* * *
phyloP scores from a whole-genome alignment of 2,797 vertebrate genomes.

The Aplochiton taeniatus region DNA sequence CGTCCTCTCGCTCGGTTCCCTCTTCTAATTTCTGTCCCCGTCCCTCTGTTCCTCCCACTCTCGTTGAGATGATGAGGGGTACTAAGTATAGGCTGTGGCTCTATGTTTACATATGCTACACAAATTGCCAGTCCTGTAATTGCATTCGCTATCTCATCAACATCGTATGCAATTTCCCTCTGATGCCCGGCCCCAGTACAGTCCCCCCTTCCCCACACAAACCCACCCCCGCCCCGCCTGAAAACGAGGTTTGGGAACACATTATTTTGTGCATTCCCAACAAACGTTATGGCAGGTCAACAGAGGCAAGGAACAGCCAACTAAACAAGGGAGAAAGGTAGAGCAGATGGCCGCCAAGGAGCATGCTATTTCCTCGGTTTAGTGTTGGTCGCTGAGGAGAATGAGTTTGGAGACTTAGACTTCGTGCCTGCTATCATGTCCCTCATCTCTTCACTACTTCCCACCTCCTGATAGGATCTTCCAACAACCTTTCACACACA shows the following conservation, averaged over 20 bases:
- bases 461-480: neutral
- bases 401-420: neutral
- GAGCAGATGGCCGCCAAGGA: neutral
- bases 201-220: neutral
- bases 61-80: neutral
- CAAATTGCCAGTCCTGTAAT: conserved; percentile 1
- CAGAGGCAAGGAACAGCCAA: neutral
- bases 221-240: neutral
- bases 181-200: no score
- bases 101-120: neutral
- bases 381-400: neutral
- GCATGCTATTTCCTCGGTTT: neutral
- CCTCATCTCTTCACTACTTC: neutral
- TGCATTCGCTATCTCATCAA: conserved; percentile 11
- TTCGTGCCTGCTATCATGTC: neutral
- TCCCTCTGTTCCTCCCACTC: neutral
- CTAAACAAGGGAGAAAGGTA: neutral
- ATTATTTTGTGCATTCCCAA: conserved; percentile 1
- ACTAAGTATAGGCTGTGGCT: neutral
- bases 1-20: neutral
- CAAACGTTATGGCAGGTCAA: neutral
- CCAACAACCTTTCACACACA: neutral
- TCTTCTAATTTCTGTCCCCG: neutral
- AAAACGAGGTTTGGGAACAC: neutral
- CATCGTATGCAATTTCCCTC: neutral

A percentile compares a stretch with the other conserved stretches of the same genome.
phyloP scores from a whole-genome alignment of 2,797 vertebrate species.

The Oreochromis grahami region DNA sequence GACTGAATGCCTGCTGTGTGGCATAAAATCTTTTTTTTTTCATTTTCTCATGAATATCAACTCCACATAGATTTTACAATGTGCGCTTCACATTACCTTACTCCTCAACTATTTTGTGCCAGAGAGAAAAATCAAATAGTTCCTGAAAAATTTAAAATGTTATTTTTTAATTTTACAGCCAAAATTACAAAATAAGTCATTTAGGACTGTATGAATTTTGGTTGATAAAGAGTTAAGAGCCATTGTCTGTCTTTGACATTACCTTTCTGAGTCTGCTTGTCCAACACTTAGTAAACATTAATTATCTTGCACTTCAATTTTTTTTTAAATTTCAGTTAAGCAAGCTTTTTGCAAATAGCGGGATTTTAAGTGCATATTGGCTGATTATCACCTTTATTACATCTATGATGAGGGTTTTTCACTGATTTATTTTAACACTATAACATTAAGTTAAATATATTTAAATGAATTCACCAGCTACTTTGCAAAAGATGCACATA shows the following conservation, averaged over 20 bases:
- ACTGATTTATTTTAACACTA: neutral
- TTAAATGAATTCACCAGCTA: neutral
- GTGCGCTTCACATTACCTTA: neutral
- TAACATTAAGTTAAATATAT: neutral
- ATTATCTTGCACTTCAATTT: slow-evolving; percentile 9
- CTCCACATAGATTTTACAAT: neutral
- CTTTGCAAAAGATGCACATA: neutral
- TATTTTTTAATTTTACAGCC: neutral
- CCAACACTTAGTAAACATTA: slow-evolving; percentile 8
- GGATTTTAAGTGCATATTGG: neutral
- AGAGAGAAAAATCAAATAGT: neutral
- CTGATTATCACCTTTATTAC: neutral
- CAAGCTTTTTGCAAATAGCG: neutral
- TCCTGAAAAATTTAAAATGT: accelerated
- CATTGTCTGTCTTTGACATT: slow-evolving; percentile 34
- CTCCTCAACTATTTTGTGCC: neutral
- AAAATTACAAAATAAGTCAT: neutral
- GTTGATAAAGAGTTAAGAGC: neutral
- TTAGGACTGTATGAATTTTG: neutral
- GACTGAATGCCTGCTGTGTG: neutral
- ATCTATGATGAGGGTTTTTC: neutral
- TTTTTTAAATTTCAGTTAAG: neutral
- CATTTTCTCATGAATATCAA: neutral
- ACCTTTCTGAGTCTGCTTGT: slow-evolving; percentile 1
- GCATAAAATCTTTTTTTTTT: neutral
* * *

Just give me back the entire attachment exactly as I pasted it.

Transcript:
phyloP scores from a whole-genome alignment of 2,797 vertebrate genomes.

The Aplochiton taeniatus region DNA sequence CGTCCTCTCGCTCGGTTCCCTCTTCTAATTTCTGTCCCCGTCCCTCTGTTCCTCCCACTCTCGTTGAGATGATGAGGGGTACTAAGTATAGGCTGTGGCTCTATGTTTACATATGCTACACAAATTGCCAGTCCTGTAATTGCATTCGCTATCTCATCAACATCGTATGCAATTTCCCTCTGATGCCCGGCCCCAGTACAGTCCCCCCTTCCCCACACAAACCCACCCCCGCCCCGCCTGAAAACGAGGTTTGGGAACACATTATTTTGTGCATTCCCAACAAACGTTATGGCAGGTCAACAGAGGCAAGGAACAGCCAACTAAACAAGGGAGAAAGGTAGAGCAGATGGCCGCCAAGGAGCATGCTATTTCCTCGGTTTAGTGTTGGTCGCTGAGGAGAATGAGTTTGGAGACTTAGACTTCGTGCCTGCTATCATGTCCCTCATCTCTTCACTACTTCCCACCTCCTGATAGGATCTTCCAACAACCTTTCACACACA shows the following conservation, averaged over 20 bases:
- bases 461-480: neutral
- bases 401-420: neutral
- GAGCAGATGGCCGCCAAGGA: neutral
- bases 201-220: neutral
- bases 61-80: neutral
- CAAATTGCCAGTCCTGTAAT: conserved; percentile 1
- CAGAGGCAAGGAACAGCCAA: neutral
- bases 221-240: neutral
- bases 181-200: no score
- bases 101-120: neutral
- bases 381-400: neutral
- GCATGCTATTTCCTCGGTTT: neutral
- CCTCATCTCTTCACTACTTC: neutral
- TGCATTCGCTATCTCATCAA: conserved; percentile 11
- TTCGTGCCTGCTATCATGTC: neutral
- TCCCTCTGTTCCTCCCACTC: neutral
- CTAAACAAGGGAGAAAGGTA: neutral
- ATTATTTTGTGCATTCCCAA: conserved; percentile 1
- ACTAAGTATAGGCTGTGGCT: neutral
- bases 1-20: neutral
- CAAACGTTATGGCAGGTCAA: neutral
- CCAACAACCTTTCACACACA: neutral
- TCTTCTAATTTCTGTCCCCG: neutral
- AAAACGAGGTTTGGGAACAC: neutral
- CATCGTATGCAATTTCCCTC: neutral

A percentile compares a stretch with the other conserved stretches of the same genome.
phyloP scores from a whole-genome alignment of 2,797 vertebrate species.

The Oreochromis grahami region DNA sequence GACTGAATGCCTGCTGTGTGGCATAAAATCTTTTTTTTTTCATTTTCTCATGAATATCAACTCCACATAGATTTTACAATGTGCGCTTCACATTACCTTACTCCTCAACTATTTTGTGCCAGAGAGAAAAATCAAATAGTTCCTGAAAAATTTAAAATGTTATTTTTTAATTTTACAGCCAAAATTACAAAATAAGTCATTTAGGACTGTATGAATTTTGGTTGATAAAGAGTTAAGAGCCATTGTCTGTCTTTGACATTACCTTTCTGAGTCTGCTTGTCCAACACTTAGTAAACATTAATTATCTTGCACTTCAATTTTTTTTTAAATTTCAGTTAAGCAAGCTTTTTGCAAATAGCGGGATTTTAAGTGCATATTGGCTGATTATCACCTTTATTACATCTATGATGAGGGTTTTTCACTGATTTATTTTAACACTATAACATTAAGTTAAATATATTTAAATGAATTCACCAGCTACTTTGCAAAAGATGCACATA shows the following conservation, averaged over 20 bases:
- ACTGATTTATTTTAACACTA: neutral
- TTAAATGAATTCACCAGCTA: neutral
- GTGCGCTTCACATTACCTTA: neutral
- TAACATTAAGTTAAATATAT: neutral
- ATTATCTTGCACTTCAATTT: slow-evolving; percentile 9
- CTCCACATAGATTTTACAAT: neutral
- CTTTGCAAAAGATGCACATA: neutral
- TATTTTTTAATTTTACAGCC: neutral
- CCAACACTTAGTAAACATTA: slow-evolving; percentile 8
- GGATTTTAAGTGCATATTGG: neutral
- AGAGAGAAAAATCAAATAGT: neutral
- CTGATTATCACCTTTATTAC: neutral
- CAAGCTTTTTGCAAATAGCG: neutral
- TCCTGAAAAATTTAAAATGT: accelerated
- CATTGTCTGTCTTTGACATT: slow-evolving; percentile 34
- CTCCTCAACTATTTTGTGCC: neutral
- AAAATTACAAAATAAGTCAT: neutral
- GTTGATAAAGAGTTAAGAGC: neutral
- TTAGGACTGTATGAATTTTG: neutral
- GACTGAATGCCTGCTGTGTG: neutral
- ATCTATGATGAGGGTTTTTC: neutral
- TTTTTTAAATTTCAGTTAAG: neutral
- CATTTTCTCATGAATATCAA: neutral
- ACCTTTCTGAGTCTGCTTGT: slow-evolving; percentile 1
- GCATAAAATCTTTTTTTTTT: neutral